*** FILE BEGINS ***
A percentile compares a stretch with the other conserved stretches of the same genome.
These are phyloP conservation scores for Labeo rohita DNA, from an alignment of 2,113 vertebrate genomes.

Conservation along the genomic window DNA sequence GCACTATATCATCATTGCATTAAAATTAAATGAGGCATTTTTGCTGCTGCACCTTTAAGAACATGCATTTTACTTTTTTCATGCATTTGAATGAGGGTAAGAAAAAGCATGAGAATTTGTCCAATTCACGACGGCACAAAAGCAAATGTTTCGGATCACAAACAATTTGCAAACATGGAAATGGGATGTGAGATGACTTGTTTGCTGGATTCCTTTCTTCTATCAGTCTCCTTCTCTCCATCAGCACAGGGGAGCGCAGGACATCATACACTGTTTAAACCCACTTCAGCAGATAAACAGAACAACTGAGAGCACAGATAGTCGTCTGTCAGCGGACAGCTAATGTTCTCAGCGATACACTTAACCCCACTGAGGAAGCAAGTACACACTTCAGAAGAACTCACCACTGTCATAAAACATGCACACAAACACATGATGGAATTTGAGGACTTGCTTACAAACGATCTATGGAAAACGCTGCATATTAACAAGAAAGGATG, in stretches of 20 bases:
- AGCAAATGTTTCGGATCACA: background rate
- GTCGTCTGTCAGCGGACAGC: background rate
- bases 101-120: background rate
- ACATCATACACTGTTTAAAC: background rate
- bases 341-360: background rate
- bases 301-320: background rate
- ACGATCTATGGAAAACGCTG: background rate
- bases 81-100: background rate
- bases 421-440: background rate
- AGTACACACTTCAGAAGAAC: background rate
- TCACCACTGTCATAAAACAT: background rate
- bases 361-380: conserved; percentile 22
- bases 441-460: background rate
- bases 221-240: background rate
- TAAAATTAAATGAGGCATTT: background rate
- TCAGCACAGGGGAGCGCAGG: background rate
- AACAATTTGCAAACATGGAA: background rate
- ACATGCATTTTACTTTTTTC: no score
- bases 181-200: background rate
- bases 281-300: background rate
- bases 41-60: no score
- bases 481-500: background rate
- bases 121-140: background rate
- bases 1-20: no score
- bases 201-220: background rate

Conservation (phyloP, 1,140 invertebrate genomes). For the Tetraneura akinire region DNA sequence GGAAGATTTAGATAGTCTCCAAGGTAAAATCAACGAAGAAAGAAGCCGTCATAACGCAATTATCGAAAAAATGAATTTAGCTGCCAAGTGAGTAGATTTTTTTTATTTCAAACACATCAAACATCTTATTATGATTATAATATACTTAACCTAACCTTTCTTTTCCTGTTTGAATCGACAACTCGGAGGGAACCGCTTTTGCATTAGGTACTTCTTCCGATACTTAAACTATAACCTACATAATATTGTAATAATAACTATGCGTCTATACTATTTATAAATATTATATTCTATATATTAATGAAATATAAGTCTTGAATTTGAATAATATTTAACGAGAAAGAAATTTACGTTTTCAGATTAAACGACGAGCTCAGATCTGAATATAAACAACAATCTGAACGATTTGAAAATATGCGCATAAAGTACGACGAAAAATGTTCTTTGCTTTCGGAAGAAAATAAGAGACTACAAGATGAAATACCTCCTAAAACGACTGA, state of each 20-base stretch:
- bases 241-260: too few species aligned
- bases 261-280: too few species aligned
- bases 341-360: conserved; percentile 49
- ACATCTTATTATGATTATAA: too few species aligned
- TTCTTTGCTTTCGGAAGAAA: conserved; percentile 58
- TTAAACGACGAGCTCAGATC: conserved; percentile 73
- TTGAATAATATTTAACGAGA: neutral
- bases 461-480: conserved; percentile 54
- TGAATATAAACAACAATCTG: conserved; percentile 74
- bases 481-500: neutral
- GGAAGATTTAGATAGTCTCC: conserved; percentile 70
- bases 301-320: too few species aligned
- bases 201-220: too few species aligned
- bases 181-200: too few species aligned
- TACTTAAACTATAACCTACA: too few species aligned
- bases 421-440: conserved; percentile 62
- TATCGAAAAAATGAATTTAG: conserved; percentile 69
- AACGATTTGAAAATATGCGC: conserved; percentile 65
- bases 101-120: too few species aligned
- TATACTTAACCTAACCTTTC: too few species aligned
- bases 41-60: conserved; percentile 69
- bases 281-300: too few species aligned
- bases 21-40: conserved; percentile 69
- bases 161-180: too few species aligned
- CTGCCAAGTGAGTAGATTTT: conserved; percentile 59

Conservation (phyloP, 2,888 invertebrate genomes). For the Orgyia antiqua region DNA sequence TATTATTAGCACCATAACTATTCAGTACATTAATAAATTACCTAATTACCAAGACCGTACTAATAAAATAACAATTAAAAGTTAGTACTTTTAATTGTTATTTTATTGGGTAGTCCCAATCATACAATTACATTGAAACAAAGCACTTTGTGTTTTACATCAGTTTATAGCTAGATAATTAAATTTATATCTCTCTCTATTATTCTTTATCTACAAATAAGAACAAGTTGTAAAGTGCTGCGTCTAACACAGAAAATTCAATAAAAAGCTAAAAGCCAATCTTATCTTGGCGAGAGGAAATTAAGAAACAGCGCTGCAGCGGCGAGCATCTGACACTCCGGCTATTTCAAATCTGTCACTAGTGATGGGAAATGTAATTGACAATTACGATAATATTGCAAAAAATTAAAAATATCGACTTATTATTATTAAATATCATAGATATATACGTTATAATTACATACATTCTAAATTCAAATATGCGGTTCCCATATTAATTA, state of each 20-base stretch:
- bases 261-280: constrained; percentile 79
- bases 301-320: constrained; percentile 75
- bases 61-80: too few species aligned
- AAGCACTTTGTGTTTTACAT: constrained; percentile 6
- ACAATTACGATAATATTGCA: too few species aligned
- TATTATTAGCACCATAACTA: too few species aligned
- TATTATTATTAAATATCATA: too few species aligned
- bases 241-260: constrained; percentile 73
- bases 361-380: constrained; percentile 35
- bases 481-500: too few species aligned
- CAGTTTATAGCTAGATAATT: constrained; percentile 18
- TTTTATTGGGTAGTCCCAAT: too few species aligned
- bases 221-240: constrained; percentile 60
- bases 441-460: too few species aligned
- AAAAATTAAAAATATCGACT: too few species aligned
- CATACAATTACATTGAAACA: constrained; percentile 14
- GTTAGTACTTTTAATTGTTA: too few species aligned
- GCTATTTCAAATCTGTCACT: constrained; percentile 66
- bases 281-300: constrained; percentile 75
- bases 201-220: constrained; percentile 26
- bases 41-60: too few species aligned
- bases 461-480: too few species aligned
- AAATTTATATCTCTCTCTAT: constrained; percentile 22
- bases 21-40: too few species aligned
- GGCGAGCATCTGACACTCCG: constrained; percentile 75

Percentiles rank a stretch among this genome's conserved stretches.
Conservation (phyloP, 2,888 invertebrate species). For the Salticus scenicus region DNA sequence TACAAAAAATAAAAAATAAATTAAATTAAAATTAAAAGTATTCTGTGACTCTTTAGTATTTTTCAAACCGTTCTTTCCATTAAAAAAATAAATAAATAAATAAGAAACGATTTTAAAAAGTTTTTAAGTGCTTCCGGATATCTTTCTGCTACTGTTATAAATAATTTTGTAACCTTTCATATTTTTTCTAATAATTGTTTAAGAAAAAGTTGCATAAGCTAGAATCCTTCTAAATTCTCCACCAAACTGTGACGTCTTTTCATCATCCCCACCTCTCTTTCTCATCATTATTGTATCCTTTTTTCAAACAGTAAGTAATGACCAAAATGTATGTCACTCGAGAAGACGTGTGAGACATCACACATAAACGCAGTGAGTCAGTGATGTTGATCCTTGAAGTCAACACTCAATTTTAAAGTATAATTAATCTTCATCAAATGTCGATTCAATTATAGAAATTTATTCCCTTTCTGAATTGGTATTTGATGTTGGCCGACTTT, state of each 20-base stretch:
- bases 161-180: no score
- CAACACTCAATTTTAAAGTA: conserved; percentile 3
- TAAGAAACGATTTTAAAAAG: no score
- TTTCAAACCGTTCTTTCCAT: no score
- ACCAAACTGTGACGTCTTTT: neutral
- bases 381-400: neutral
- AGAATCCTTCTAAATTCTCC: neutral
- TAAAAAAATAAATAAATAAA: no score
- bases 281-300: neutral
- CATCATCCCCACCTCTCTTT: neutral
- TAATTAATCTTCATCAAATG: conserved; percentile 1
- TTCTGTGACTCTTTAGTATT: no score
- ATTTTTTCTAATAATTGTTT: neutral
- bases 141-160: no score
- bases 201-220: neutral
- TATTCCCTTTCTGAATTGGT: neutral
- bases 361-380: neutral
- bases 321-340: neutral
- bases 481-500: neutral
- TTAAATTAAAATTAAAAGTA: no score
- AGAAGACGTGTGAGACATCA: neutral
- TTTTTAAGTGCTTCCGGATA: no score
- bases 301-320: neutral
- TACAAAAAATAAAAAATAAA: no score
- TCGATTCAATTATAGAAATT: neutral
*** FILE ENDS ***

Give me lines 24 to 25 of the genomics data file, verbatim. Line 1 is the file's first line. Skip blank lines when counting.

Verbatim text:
- bases 41-60: no score
- bases 481-500: background rate